We have focuses in the following areas:

Transporter regulation by intrinsically disordered domains

Transporters play vital homestatic roles that contribute to disease such as microbial drug resistance, cystic fibrosis, and dyslipidemias. Increasingly, the mechanisms behind how these roles are regulated are providing new avenues for targeting them. We study how domains that are intrinsically disordered become targets for phosphorylation or hotspots for protein-protein interactions. These types of domains provide a unique hemostat function, giving unprecedent control of function and new targets for drug development.

Metabolite regulation cancer by transporter chaperones

Successful invasion of tissue in disease – whether it is microbial or cancer – requires the coordination of extreme metabolic demands with byproducts from those processes. Tumor cells and invasive pathogens must respond to often highly acidic and hypoxic environments . Several transporter systems lie at the center of these responses and help coordinate pH tolerance, nutrient uptake, and invasion. We use structural, functional, and biochemical techniques to pick apart these systems and provide targets for development of new therapies that would literally poison cells with their own byproducts. “glutamine addiction”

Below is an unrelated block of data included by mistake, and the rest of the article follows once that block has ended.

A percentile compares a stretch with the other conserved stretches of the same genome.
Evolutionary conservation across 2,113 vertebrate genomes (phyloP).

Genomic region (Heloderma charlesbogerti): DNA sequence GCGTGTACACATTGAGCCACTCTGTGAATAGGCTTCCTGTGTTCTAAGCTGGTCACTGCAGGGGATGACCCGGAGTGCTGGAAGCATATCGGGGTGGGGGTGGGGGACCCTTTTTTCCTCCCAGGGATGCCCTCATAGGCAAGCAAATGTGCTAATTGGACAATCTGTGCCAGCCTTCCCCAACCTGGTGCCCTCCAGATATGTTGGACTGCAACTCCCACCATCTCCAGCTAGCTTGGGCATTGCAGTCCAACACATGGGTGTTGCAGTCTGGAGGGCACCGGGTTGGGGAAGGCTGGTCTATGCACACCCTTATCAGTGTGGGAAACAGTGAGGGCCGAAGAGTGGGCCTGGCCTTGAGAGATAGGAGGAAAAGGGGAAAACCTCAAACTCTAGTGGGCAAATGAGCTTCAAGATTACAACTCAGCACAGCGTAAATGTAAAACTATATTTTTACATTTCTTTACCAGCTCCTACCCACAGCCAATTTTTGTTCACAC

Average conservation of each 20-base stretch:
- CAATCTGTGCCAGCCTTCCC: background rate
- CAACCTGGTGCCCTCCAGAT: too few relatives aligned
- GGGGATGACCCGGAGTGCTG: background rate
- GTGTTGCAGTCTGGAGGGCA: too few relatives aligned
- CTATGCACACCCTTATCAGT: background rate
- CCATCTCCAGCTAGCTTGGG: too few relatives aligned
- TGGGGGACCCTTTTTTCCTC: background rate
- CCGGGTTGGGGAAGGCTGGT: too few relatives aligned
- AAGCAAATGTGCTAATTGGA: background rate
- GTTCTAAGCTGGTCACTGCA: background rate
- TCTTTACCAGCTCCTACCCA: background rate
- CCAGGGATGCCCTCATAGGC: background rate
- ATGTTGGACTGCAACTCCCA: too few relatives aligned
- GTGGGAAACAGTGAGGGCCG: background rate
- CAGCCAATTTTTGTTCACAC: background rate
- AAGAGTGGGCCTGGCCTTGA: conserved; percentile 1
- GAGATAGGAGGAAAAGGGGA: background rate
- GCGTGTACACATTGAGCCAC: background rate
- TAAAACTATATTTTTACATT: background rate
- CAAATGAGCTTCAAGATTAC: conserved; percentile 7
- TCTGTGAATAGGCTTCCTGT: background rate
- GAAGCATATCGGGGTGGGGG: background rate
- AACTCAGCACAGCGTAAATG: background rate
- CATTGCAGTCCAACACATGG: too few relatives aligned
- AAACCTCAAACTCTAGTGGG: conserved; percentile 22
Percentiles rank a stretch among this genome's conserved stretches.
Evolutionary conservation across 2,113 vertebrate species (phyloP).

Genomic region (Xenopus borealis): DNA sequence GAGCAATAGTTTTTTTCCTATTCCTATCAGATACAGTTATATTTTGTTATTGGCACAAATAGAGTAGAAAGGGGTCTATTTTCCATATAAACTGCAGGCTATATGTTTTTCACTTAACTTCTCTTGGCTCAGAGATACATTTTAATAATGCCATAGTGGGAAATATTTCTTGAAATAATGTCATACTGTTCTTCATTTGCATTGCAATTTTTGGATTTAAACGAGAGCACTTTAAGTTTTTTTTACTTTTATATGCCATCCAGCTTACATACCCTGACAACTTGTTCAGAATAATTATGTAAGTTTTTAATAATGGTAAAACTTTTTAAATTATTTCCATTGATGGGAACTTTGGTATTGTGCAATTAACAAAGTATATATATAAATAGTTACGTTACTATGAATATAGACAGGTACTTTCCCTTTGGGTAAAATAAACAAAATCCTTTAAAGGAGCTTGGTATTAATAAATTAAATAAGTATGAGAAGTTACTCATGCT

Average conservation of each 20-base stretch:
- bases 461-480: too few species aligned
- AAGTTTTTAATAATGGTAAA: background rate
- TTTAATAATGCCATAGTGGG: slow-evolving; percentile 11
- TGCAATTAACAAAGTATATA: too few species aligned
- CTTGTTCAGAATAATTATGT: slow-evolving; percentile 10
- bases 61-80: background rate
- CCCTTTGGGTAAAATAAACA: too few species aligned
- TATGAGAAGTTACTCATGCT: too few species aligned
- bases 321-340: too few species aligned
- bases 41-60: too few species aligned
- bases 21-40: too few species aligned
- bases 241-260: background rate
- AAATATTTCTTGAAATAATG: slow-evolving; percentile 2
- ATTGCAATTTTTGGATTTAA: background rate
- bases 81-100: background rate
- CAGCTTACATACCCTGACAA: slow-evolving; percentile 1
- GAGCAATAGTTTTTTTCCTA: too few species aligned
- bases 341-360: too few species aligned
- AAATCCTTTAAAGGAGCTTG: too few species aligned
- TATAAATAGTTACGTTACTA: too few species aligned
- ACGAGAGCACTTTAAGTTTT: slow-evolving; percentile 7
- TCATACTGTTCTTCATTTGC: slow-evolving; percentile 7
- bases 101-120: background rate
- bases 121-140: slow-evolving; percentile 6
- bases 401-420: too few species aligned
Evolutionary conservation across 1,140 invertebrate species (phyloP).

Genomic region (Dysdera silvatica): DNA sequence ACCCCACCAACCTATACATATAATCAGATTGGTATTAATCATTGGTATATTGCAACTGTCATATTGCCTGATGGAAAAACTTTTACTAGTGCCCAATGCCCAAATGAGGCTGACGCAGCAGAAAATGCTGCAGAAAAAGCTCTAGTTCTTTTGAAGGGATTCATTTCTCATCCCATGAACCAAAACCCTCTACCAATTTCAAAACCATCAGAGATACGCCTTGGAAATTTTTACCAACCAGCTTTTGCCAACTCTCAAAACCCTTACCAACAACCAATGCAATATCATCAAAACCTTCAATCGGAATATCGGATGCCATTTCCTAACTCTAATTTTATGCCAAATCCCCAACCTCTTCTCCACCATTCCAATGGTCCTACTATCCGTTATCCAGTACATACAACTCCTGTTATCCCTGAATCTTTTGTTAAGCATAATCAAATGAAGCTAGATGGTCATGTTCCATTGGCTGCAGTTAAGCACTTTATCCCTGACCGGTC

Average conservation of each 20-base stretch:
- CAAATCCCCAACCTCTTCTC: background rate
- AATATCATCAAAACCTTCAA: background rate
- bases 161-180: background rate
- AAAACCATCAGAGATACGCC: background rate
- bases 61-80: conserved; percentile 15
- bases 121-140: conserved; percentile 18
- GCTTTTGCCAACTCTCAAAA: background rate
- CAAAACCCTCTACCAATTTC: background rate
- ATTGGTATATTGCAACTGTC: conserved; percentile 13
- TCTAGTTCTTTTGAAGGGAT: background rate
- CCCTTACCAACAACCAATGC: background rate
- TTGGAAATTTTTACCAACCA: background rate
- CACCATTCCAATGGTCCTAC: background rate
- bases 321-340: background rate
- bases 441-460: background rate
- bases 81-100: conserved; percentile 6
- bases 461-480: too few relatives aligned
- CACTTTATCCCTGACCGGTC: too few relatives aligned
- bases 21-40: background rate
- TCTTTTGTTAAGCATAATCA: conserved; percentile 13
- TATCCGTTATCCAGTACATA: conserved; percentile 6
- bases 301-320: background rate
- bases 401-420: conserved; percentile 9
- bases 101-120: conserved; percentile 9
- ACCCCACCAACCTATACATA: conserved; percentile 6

Sporulation and cell wall biosyntesis in Valley Fever

Valley fever is an endemic disease in the American Southwest and Northern Arizona caused by a fungal pathogen. As part of its life cycle, Cocci makes extraordinarily hardy spores that infect the lungs and are difficult to treat. Using cryo-EM, biochemistry, and bioinformatics, we work on the steps involved in this process. We have found one, CPS1, which our collaborators have found is a vaccine target that can be used to induce immunity.